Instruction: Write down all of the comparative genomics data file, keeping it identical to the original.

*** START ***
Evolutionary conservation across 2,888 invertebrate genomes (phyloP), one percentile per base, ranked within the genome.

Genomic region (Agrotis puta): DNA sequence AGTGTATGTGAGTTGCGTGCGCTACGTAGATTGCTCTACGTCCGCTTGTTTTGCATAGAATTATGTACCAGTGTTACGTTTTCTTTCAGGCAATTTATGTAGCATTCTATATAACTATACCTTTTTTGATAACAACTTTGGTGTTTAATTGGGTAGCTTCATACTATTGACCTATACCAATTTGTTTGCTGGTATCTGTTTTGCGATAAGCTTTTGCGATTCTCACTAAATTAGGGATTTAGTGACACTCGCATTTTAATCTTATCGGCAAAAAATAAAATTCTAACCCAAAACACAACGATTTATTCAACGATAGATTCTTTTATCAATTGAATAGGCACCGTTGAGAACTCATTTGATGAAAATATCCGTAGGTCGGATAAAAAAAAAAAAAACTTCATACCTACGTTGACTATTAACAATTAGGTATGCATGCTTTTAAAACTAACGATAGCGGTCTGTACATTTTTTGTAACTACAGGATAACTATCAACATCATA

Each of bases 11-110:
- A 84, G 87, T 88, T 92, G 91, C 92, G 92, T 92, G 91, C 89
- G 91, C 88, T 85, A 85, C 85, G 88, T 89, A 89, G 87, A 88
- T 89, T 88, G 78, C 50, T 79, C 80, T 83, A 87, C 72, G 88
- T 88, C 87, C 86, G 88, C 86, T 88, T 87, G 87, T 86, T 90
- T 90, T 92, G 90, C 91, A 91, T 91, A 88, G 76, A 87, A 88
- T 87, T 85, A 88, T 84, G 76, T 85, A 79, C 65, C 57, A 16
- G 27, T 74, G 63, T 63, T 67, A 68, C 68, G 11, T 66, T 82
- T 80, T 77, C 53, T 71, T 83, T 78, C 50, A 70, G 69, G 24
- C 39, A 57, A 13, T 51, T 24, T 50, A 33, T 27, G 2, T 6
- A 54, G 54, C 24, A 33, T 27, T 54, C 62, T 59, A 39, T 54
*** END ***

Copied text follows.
Evolutionary conservation across 2,888 invertebrate genomes (phyloP), one percentile per base, ranked within the genome.

Genomic region (Agrotis puta): DNA sequence AGTGTATGTGAGTTGCGTGCGCTACGTAGATTGCTCTACGTCCGCTTGTTTTGCATAGAATTATGTACCAGTGTTACGTTTTCTTTCAGGCAATTTATGTAGCATTCTATATAACTATACCTTTTTTGATAACAACTTTGGTGTTTAATTGGGTAGCTTCATACTATTGACCTATACCAATTTGTTTGCTGGTATCTGTTTTGCGATAAGCTTTTGCGATTCTCACTAAATTAGGGATTTAGTGACACTCGCATTTTAATCTTATCGGCAAAAAATAAAATTCTAACCCAAAACACAACGATTTATTCAACGATAGATTCTTTTATCAATTGAATAGGCACCGTTGAGAACTCATTTGATGAAAATATCCGTAGGTCGGATAAAAAAAAAAAAAACTTCATACCTACGTTGACTATTAACAATTAGGTATGCATGCTTTTAAAACTAACGATAGCGGTCTGTACATTTTTTGTAACTACAGGATAACTATCAACATCATA

Each of bases 11-110:
- A 84, G 87, T 88, T 92, G 91, C 92, G 92, T 92, G 91, C 89
- G 91, C 88, T 85, A 85, C 85, G 88, T 89, A 89, G 87, A 88
- T 89, T 88, G 78, C 50, T 79, C 80, T 83, A 87, C 72, G 88
- T 88, C 87, C 86, G 88, C 86, T 88, T 87, G 87, T 86, T 90
- T 90, T 92, G 90, C 91, A 91, T 91, A 88, G 76, A 87, A 88
- T 87, T 85, A 88, T 84, G 76, T 85, A 79, C 65, C 57, A 16
- G 27, T 74, G 63, T 63, T 67, A 68, C 68, G 11, T 66, T 82
- T 80, T 77, C 53, T 71, T 83, T 78, C 50, A 70, G 69, G 24
- C 39, A 57, A 13, T 51, T 24, T 50, A 33, T 27, G 2, T 6
- A 54, G 54, C 24, A 33, T 27, T 54, C 62, T 59, A 39, T 54